“What makes me anxious today is the lack of decent glassmaking assistants. They are just not out there any more. Glass making needs a physical, hands-on approach. Yes, every object needs a good idea driving it and of course the intellectual side is important, but there also has to be a physical, hands-on approach. I’d much rather be able to manufacture that idea and create income than just write about it. The academic approach over the last few years is stifling physical making.

“I became disillusioned with teaching when I was told that we could not fail anyone; that was the end for me. My 37 years of experience in the field and ability to recognise real aptitude for a career in glassmaking – or lack of it – apparently counted for nothing. The world of academia is so different to the world of professional and commercial practice.”

‘Balustrade Triptych’ – tallest 850mm. Hand cut and bonded glass. Photo: Ester Segarra.

Following on from his intensive work experience and subsequent employment at the Glasshouse, Simon proceeded to co-found the Glassworks studio with Steven Newell and Catherine Hough, in order to produce innovative glassware.

For him, it has always been about the ability to make the same item to the same high standard and precision, over and over again, that has appealed, and he is proud that he can make the same decanter for a client today that he made five years ago.

Over the course of his career Simon has travelled and worked abroad extensively, feeding his knowledge and building influential contacts. “To be a good glassmaker, you have to keep learning all the time,” he emphasises.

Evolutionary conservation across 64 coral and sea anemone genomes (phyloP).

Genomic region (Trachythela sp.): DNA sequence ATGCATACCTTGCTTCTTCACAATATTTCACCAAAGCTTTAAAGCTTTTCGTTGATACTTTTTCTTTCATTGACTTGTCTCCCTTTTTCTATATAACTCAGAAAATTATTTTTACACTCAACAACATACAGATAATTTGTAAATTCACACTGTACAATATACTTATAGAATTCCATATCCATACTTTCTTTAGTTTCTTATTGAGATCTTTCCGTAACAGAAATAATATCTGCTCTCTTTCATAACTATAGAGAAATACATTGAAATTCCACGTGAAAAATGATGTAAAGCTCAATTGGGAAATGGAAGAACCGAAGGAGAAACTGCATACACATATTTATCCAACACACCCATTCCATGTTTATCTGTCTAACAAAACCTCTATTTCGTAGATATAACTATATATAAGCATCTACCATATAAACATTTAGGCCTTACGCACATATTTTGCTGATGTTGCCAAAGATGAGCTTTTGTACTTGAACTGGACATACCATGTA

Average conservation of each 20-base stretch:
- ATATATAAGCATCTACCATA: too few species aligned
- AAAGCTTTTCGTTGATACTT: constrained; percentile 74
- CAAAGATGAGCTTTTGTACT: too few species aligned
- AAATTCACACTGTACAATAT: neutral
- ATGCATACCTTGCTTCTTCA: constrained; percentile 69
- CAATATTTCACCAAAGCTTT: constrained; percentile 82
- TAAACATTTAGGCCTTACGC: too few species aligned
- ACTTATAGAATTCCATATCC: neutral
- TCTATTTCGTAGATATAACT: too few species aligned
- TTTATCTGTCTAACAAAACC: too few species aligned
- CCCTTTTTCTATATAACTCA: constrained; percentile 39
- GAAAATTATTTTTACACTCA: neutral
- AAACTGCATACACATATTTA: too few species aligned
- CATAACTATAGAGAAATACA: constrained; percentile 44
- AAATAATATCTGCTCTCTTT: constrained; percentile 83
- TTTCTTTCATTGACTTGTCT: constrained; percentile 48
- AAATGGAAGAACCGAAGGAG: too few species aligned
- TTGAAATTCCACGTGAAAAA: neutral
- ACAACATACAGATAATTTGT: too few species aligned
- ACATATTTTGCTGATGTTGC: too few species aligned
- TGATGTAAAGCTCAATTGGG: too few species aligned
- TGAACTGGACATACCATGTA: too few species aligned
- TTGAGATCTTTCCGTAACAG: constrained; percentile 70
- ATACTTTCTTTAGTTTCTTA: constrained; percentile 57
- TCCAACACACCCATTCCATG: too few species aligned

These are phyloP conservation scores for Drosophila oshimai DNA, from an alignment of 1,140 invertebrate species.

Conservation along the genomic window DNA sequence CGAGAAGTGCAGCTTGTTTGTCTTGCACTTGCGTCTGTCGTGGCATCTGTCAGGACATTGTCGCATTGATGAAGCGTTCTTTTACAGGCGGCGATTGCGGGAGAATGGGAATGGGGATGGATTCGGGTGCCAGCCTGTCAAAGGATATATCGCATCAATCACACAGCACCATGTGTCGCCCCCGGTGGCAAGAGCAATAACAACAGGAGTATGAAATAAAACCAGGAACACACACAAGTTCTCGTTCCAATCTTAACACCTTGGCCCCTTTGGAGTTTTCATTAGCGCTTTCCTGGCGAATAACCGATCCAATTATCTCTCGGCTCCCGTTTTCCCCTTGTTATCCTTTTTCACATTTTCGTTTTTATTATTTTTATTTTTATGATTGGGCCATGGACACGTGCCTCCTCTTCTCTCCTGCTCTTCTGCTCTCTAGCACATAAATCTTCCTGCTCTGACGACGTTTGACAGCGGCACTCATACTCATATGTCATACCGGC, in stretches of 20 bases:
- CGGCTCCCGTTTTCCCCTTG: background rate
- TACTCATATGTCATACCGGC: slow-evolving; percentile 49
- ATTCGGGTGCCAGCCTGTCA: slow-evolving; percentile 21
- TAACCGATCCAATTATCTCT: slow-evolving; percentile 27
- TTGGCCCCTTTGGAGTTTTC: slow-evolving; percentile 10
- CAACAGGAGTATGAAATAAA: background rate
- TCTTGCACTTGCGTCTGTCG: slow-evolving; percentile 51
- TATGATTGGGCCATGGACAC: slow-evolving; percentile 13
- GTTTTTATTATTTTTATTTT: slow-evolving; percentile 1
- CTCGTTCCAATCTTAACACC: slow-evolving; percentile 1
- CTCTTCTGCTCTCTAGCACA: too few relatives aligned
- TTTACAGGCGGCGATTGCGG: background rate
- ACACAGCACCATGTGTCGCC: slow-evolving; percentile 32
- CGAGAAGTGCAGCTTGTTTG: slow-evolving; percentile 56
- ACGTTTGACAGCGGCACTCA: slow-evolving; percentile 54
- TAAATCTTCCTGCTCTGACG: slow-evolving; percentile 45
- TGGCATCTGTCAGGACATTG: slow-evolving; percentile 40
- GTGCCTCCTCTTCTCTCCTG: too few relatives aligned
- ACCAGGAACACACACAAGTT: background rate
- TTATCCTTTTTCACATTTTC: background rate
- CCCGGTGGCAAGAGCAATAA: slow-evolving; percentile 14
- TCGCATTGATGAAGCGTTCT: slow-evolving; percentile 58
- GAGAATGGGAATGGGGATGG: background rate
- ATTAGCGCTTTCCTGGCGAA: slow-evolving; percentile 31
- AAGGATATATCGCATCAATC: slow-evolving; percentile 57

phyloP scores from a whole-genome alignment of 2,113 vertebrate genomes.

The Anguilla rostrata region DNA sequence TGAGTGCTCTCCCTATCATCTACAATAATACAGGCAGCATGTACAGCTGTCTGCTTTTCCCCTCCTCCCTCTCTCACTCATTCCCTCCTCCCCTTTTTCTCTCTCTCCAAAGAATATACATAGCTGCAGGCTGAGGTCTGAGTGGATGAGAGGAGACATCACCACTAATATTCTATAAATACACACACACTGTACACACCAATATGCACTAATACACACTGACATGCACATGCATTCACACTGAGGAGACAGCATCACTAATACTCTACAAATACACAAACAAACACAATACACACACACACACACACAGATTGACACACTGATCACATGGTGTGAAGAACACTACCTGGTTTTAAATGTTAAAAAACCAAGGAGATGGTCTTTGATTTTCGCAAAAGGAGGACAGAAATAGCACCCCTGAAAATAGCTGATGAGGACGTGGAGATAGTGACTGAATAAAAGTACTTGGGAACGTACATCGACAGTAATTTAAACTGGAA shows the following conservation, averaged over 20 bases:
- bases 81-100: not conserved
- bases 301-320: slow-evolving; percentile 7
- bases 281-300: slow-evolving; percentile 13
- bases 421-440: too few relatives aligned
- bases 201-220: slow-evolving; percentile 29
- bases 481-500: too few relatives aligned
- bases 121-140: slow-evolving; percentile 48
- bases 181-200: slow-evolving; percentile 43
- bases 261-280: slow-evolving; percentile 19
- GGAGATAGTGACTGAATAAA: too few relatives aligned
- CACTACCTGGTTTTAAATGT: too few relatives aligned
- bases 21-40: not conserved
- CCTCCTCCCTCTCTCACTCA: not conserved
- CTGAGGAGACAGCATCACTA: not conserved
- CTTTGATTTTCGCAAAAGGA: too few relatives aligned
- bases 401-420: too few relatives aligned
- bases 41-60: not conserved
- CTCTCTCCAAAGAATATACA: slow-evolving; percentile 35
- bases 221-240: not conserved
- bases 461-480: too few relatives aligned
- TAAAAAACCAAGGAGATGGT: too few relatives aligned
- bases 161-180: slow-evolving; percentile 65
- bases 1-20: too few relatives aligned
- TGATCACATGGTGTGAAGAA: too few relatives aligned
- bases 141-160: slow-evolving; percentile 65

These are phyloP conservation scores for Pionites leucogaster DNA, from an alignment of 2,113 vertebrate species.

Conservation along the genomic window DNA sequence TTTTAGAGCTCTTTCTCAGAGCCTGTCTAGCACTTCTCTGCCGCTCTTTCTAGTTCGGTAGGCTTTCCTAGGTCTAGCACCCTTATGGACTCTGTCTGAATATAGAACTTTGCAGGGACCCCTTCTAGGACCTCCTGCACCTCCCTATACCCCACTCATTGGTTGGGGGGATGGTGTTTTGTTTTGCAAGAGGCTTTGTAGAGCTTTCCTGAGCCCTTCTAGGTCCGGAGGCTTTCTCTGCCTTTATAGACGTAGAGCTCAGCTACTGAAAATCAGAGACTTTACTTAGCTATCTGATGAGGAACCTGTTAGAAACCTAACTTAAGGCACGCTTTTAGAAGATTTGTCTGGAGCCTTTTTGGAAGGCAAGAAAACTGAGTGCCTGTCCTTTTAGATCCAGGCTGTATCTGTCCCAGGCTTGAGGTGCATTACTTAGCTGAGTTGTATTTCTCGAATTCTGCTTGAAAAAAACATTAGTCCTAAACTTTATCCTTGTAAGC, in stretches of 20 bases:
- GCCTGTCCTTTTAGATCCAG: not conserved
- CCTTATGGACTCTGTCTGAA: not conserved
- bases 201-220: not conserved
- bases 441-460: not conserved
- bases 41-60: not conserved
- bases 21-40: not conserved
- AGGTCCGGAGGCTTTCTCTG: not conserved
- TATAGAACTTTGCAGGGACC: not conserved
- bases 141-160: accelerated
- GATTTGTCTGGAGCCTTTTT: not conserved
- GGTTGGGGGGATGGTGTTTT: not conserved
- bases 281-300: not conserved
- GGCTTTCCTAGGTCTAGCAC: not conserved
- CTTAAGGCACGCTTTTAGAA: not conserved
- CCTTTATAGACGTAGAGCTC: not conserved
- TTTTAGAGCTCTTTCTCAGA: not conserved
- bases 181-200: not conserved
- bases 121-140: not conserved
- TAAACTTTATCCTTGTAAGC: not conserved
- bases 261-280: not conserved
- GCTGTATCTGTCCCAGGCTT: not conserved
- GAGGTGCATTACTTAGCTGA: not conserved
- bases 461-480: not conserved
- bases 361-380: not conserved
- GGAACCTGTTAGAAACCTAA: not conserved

However, he does not see the drive necessary for success in many students graduating today. “They don’t have the patience or the 100% commitment required. They really have to want to do it and understand the level of dedication it takes to learn. You can lead a horse to water but can you make it drink? In their turn, the students must keep the pressure on the colleges to give them access and practise their skills with commitment – a couple of hours a week is not enough!

“The colleges need to be more rigorous in choosing students with the right attitude and aptitude – and then give them enough access to the hot shop to practice and fail and learn from their mistakes. There needs to be much more careers advice and discussion of business methods, preparing students for the real world. It is up to the students to demand a return on their £9,000-a-year investment if they don’t feel they are getting value for money from their courses.”

Simon’s own determination to be successful in the glass world led him to take on design directorships at Salviati in Murano and Dartington Crystal in Devon, before setting up his own workshop in London. His studio has made chandelier arms for the Palace of Versailles and glasses for Bombay Sapphire, plus he has collaborated with Anish Kapoor and Nicole Farhi to make handcrafted collections.

Three-stripe bowl and vase with decorated centres, created using the Venetian incalmo technique to join the sections. These sell very well in the US.

So, does he think the contemporary glass scene is still viable? Simon says he still has hope: “I think we still have just enough resources to rekindle some parts of a derelict tradition. We live in cycles; we reinvent. It’s time for the teaching of craft to be reinvented. Let’s get back to making. We need one very good handmade glass course that sets the standard.”

He concludes, “I just want students today to have the opportunities that I did.”

Main image: Simon Moore making a large ‘Grid Vase’ at the Kings Cross workshop.

Simon has opened the debate on glass education and welcomes your thoughts, whether you are an educator, student or someone who appreciates contemporary glass. Email us with your views via: